Well-known St. John’s activist Gemma Hickey announced earlier this month she was beginning a foundation to help victims of abuse in religious institutions, in part because was a victim herself when she was young.
Gemma Hickey. — Photo by Rhonda Hayward/The Telegram
“I have been at the helm of a number of non-profit organizations in the province, and I have had a chance to see what the gaps are in service for this type of abuse,” she told The Telegram.
She says the response to the new Pathways Foundation — which will officially launch in the fall — has been gratifying, as she’s contacted by people both offering and needing help.
“There’s such a stigma to this type of abuse that people didn’t really want to talk about it. And people are still hurting from it,” she said.
“Faith communities are in crisis over this, still to this very day. And there are a lot of cases out there that have not been settled, or have been settled silently.”
Hickey — the executive director of For the Love of Learning, an arts-based charity for young people — wants Pathways to help, through education and support, wipe away that stigma, and adds it’s also part of her own healing process.
“I’ve been in therapy for years over this, and I’ve worked through it, and I’m in a really good place in my life where I can help others,” she said.
Most important for Hickey, she says, is to offer hope.
“I want people to know that there’s hope. I want people to know that this is a positive thing that I’m trying to do, and through doing it, other people can be helped,” she said.
Hickey sat down at her home with The Telegram recently to answer 20 Questions.
What is your full name?
Gemma Marie Hickey.
When and where you born?
I was born in St. John’s, October 1976.
Where is home today?
St. John’s. Absolutely. There’s no other place to live, really.
What is one act of rebellion you committed as a youth?
I think all of my acts of rebellion have actually been around taking the negative and putting it into something positive, and I think that that is also a form of rebellion, and I think I’ve done that a number of times in my life. Especially now with Pathways, because ultimately my life could have went another way, but it went this way, and here I am, and I’m happy with that.
Where did you go to school?
I went to school at St. Joseph’s, on Quidi Vidi Lake, but that is now condominiums. And then I went to Gonzaga High School, and then I went to Memorial University, where I got my degree (in religious studies).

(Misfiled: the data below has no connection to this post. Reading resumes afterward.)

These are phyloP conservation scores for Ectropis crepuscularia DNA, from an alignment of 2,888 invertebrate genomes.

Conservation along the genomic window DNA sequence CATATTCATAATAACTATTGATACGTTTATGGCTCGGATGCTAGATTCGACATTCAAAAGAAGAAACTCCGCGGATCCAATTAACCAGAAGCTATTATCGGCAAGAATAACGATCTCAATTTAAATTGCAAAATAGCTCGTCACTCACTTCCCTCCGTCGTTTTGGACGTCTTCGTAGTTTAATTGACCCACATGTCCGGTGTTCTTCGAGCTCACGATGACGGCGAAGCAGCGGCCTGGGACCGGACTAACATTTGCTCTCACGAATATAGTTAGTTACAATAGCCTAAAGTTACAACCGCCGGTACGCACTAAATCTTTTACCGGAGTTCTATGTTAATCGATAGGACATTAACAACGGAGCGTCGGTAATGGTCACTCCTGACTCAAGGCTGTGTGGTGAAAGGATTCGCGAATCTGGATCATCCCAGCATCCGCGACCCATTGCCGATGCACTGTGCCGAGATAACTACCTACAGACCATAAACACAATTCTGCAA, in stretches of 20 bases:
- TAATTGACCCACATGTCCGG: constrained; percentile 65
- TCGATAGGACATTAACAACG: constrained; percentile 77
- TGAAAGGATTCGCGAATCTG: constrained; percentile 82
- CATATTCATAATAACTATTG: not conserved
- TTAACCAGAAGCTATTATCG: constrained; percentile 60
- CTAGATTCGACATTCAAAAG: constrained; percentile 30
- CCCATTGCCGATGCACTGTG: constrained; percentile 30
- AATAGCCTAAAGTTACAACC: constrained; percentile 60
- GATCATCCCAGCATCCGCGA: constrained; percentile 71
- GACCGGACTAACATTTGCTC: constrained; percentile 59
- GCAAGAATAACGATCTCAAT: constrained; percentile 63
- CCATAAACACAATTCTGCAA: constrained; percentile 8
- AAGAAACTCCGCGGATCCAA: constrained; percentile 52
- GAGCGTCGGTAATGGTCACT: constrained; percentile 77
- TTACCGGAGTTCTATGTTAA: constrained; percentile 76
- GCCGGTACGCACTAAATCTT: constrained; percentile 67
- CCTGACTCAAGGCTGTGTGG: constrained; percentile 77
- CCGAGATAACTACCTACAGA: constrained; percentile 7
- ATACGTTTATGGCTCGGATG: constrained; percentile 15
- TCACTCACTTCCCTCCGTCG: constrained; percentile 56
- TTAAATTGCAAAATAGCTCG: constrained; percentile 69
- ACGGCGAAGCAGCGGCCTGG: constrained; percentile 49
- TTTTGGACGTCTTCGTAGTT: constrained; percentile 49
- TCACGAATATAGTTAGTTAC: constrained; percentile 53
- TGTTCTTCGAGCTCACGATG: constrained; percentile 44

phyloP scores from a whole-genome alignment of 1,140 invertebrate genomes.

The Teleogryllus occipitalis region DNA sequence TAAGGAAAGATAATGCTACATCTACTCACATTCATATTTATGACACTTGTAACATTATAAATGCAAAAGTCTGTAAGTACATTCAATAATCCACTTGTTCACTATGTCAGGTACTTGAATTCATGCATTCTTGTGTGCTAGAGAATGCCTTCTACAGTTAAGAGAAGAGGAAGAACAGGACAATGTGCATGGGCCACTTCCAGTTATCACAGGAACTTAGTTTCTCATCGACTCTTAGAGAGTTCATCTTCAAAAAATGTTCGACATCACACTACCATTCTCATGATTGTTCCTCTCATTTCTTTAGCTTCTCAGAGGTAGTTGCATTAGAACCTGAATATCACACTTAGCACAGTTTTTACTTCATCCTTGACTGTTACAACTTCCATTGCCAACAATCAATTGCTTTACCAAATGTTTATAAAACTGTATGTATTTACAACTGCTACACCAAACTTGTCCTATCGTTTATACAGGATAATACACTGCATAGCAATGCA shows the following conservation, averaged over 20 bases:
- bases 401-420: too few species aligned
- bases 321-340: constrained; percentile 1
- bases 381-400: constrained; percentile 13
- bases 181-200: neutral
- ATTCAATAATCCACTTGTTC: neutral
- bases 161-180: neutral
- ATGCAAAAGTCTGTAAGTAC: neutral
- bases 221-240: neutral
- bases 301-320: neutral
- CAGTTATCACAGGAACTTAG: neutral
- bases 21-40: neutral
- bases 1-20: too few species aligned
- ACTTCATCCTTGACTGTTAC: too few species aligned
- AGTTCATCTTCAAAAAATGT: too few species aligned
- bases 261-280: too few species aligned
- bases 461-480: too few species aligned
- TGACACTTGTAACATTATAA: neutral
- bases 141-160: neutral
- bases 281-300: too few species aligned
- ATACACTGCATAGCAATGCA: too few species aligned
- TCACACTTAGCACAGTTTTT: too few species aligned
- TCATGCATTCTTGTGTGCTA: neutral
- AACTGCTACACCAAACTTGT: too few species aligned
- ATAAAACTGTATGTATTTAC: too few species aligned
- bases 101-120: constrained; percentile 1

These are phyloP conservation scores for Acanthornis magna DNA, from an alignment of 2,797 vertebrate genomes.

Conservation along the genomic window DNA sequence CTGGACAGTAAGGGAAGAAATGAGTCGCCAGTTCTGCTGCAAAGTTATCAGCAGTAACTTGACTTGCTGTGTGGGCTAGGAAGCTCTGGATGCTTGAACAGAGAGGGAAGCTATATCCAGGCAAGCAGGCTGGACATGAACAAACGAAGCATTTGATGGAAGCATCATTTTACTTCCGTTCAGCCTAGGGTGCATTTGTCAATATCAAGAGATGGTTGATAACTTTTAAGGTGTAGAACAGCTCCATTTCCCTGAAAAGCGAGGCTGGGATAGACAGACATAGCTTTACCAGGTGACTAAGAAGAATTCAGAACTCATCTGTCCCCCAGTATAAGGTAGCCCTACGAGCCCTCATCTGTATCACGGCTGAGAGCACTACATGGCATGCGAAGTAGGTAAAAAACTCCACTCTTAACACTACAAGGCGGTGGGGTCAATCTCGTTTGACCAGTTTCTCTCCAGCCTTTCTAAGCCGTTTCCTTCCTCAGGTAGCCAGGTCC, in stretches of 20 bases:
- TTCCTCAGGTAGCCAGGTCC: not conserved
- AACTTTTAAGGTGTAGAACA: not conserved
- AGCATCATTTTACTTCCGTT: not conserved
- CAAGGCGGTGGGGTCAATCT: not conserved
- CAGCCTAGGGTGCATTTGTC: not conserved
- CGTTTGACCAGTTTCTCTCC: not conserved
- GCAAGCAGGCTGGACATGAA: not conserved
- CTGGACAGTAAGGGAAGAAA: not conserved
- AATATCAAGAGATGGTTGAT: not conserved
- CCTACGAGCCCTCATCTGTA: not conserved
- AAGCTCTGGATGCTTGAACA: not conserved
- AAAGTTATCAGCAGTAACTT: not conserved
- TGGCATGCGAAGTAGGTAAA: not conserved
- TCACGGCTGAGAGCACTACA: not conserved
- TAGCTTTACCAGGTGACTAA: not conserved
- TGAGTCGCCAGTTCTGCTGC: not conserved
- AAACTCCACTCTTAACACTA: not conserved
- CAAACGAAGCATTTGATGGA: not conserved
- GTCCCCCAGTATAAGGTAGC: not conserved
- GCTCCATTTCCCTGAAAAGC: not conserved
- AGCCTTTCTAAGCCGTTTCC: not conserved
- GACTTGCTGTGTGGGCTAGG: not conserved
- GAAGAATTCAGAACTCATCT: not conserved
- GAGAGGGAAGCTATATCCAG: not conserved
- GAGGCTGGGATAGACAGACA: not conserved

What’s the best advice you’ve ever received?
“Never let your fear paralyze you.” Father Paul Lundrigan.
What has been the defining moment of your life so far?
There’s been a number of defining moments, so many to choose from that I think, really, had an impact on me, and the person I am today. There’s been good and bad ones, and they’ve all shaped me. I remember being spit on, just before I went in to give a brief on same-sex marriage in Halifax, and that was back in 2003, to a federal committee, a standing committee on justice and human rights, and that was probably — well, it was humiliating, but at the same time, I think that moment really shaped how I devoted the next 10 years of my life to being an activist and working across Canada to get same-sex marriage legalized. ... I just remember wiping the spit from my face just before I went in to go deliver my brief, and it really gave me the fuel to put the passion behind what I was trying to promote.
Where do you find inspiration?
Poetry. I read a lot of poetry and I write poetry. I also really pay attention to speeches that people give. People’s words are so strong to me, I guess because I’m a writer, but how people deliver their speeches, what they say behind their words — that really can inspire me.
Are you reading anything right now?
I often re-read things that I enjoy. I’m reading “The Singer’s Broken Throat,” which is a book of poetry by Des Walsh, who’s a Newfoundland author and poet, so I enjoy that book. I’m also reading Flannery O’Connor’s collection of short stories.
What is your most treasured possession?
My grandfather’s pocketwatch. I was little. I was very close with him. He’s my father’s father. I saw him in his bedroom, and I asked him, ”What are you doing, Pop?” And he said, “I’m putting this away for your cousin Matthew, when I die.” And Matthew was just born, and I was the first grandchild, and there was only four of us on that side of the family, and I was really jealous. And I didn’t know how to express my jealousy, I was still young. I was always really close with my grandfather. Taught me how to fish. Taught me how to hunt. Taught me all those good things. I told him, “But I want that.” And he said, “Then you’ll have it.”
Wow — that’s some gender activism at an early age!
I had no idea. So that’s what I have, that’s my most treasured possession.
Do you have a favourite movie, or a recent one that sticks out for you?
I’m really interested in movies lately that are dialogue-driven. I really enjoyed “Midnight in Paris,” by Woody Allen. I like the book “Immoveable Feast,” by Ernest Hemingway, so I liked what Woody Allen did in that movie. It was nice to see that it was shot on location.
What is your greatest indulgence?
Probably poetry, again. I read it constantly, and it just gives me food for the soul. I suppose that’s a cliché, but I read it as much as I can, and it just continues to move me all the time. We have such a variety of amazing local talent here. A lot of great poets that have come from here that have really inspired me and influenced my own writing. Al Pittman, Agnes Walsh and I already mentioned Des Walsh.